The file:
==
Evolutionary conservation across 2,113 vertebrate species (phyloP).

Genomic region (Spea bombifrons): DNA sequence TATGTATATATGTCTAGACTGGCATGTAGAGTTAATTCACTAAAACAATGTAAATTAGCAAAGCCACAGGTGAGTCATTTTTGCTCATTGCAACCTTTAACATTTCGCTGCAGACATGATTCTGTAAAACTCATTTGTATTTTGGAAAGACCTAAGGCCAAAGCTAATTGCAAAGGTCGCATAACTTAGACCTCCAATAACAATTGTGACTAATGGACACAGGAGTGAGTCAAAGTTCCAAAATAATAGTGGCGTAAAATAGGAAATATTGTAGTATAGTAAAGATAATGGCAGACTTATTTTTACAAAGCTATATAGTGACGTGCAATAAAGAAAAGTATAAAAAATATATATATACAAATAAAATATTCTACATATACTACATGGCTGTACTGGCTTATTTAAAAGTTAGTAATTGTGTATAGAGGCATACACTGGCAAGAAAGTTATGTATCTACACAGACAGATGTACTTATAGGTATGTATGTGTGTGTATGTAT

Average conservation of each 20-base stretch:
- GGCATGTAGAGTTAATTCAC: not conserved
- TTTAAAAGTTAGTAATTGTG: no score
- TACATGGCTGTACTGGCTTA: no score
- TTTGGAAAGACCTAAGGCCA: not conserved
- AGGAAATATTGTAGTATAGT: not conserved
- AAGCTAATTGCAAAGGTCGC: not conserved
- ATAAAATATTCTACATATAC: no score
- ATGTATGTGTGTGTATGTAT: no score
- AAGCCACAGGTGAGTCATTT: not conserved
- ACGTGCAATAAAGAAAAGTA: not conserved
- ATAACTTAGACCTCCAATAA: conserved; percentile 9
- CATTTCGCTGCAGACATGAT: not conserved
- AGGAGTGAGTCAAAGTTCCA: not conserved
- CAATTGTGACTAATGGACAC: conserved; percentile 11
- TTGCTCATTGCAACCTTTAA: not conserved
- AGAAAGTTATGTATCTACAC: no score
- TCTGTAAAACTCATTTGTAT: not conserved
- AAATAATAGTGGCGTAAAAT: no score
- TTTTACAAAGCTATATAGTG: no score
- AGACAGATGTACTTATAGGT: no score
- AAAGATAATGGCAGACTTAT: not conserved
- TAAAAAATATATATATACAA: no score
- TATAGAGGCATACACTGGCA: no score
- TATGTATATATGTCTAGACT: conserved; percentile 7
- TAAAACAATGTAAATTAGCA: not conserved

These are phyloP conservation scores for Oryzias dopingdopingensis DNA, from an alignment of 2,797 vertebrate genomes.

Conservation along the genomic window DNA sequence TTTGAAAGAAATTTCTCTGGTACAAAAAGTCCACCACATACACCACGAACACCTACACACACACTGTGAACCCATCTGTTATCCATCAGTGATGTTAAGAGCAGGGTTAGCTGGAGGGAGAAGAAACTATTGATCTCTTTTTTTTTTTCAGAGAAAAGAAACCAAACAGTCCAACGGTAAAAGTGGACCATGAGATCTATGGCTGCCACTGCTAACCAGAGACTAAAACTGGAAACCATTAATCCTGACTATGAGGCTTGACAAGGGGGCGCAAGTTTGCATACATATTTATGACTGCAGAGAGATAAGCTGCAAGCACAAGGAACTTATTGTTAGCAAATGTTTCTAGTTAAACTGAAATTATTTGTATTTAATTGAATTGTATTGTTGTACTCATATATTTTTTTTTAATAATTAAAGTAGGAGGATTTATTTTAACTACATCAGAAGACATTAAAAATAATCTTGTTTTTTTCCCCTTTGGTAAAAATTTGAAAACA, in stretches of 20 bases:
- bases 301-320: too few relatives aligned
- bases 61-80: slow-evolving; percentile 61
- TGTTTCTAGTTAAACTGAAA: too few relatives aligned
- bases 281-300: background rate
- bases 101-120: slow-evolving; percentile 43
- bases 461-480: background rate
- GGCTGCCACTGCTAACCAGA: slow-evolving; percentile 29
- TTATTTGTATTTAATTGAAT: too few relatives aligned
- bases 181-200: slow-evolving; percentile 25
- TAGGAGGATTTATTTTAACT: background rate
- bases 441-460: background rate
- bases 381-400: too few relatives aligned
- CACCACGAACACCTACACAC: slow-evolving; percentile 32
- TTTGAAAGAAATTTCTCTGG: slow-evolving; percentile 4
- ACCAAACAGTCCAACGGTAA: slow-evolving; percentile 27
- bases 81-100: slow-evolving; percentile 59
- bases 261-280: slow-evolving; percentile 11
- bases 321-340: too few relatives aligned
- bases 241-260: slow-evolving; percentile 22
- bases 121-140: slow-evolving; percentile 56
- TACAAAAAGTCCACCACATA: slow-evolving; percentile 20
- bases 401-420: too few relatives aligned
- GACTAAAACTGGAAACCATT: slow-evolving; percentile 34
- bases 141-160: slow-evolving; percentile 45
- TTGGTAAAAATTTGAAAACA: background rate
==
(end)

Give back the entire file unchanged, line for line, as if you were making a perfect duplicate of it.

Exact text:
Evolutionary conservation across 2,113 vertebrate species (phyloP).

Genomic region (Spea bombifrons): DNA sequence TATGTATATATGTCTAGACTGGCATGTAGAGTTAATTCACTAAAACAATGTAAATTAGCAAAGCCACAGGTGAGTCATTTTTGCTCATTGCAACCTTTAACATTTCGCTGCAGACATGATTCTGTAAAACTCATTTGTATTTTGGAAAGACCTAAGGCCAAAGCTAATTGCAAAGGTCGCATAACTTAGACCTCCAATAACAATTGTGACTAATGGACACAGGAGTGAGTCAAAGTTCCAAAATAATAGTGGCGTAAAATAGGAAATATTGTAGTATAGTAAAGATAATGGCAGACTTATTTTTACAAAGCTATATAGTGACGTGCAATAAAGAAAAGTATAAAAAATATATATATACAAATAAAATATTCTACATATACTACATGGCTGTACTGGCTTATTTAAAAGTTAGTAATTGTGTATAGAGGCATACACTGGCAAGAAAGTTATGTATCTACACAGACAGATGTACTTATAGGTATGTATGTGTGTGTATGTAT

Average conservation of each 20-base stretch:
- GGCATGTAGAGTTAATTCAC: not conserved
- TTTAAAAGTTAGTAATTGTG: no score
- TACATGGCTGTACTGGCTTA: no score
- TTTGGAAAGACCTAAGGCCA: not conserved
- AGGAAATATTGTAGTATAGT: not conserved
- AAGCTAATTGCAAAGGTCGC: not conserved
- ATAAAATATTCTACATATAC: no score
- ATGTATGTGTGTGTATGTAT: no score
- AAGCCACAGGTGAGTCATTT: not conserved
- ACGTGCAATAAAGAAAAGTA: not conserved
- ATAACTTAGACCTCCAATAA: conserved; percentile 9
- CATTTCGCTGCAGACATGAT: not conserved
- AGGAGTGAGTCAAAGTTCCA: not conserved
- CAATTGTGACTAATGGACAC: conserved; percentile 11
- TTGCTCATTGCAACCTTTAA: not conserved
- AGAAAGTTATGTATCTACAC: no score
- TCTGTAAAACTCATTTGTAT: not conserved
- AAATAATAGTGGCGTAAAAT: no score
- TTTTACAAAGCTATATAGTG: no score
- AGACAGATGTACTTATAGGT: no score
- AAAGATAATGGCAGACTTAT: not conserved
- TAAAAAATATATATATACAA: no score
- TATAGAGGCATACACTGGCA: no score
- TATGTATATATGTCTAGACT: conserved; percentile 7
- TAAAACAATGTAAATTAGCA: not conserved

These are phyloP conservation scores for Oryzias dopingdopingensis DNA, from an alignment of 2,797 vertebrate genomes.

Conservation along the genomic window DNA sequence TTTGAAAGAAATTTCTCTGGTACAAAAAGTCCACCACATACACCACGAACACCTACACACACACTGTGAACCCATCTGTTATCCATCAGTGATGTTAAGAGCAGGGTTAGCTGGAGGGAGAAGAAACTATTGATCTCTTTTTTTTTTTCAGAGAAAAGAAACCAAACAGTCCAACGGTAAAAGTGGACCATGAGATCTATGGCTGCCACTGCTAACCAGAGACTAAAACTGGAAACCATTAATCCTGACTATGAGGCTTGACAAGGGGGCGCAAGTTTGCATACATATTTATGACTGCAGAGAGATAAGCTGCAAGCACAAGGAACTTATTGTTAGCAAATGTTTCTAGTTAAACTGAAATTATTTGTATTTAATTGAATTGTATTGTTGTACTCATATATTTTTTTTTAATAATTAAAGTAGGAGGATTTATTTTAACTACATCAGAAGACATTAAAAATAATCTTGTTTTTTTCCCCTTTGGTAAAAATTTGAAAACA, in stretches of 20 bases:
- bases 301-320: too few relatives aligned
- bases 61-80: slow-evolving; percentile 61
- TGTTTCTAGTTAAACTGAAA: too few relatives aligned
- bases 281-300: background rate
- bases 101-120: slow-evolving; percentile 43
- bases 461-480: background rate
- GGCTGCCACTGCTAACCAGA: slow-evolving; percentile 29
- TTATTTGTATTTAATTGAAT: too few relatives aligned
- bases 181-200: slow-evolving; percentile 25
- TAGGAGGATTTATTTTAACT: background rate
- bases 441-460: background rate
- bases 381-400: too few relatives aligned
- CACCACGAACACCTACACAC: slow-evolving; percentile 32
- TTTGAAAGAAATTTCTCTGG: slow-evolving; percentile 4
- ACCAAACAGTCCAACGGTAA: slow-evolving; percentile 27
- bases 81-100: slow-evolving; percentile 59
- bases 261-280: slow-evolving; percentile 11
- bases 321-340: too few relatives aligned
- bases 241-260: slow-evolving; percentile 22
- bases 121-140: slow-evolving; percentile 56
- TACAAAAAGTCCACCACATA: slow-evolving; percentile 20
- bases 401-420: too few relatives aligned
- GACTAAAACTGGAAACCATT: slow-evolving; percentile 34
- bases 141-160: slow-evolving; percentile 45
- TTGGTAAAAATTTGAAAACA: background rate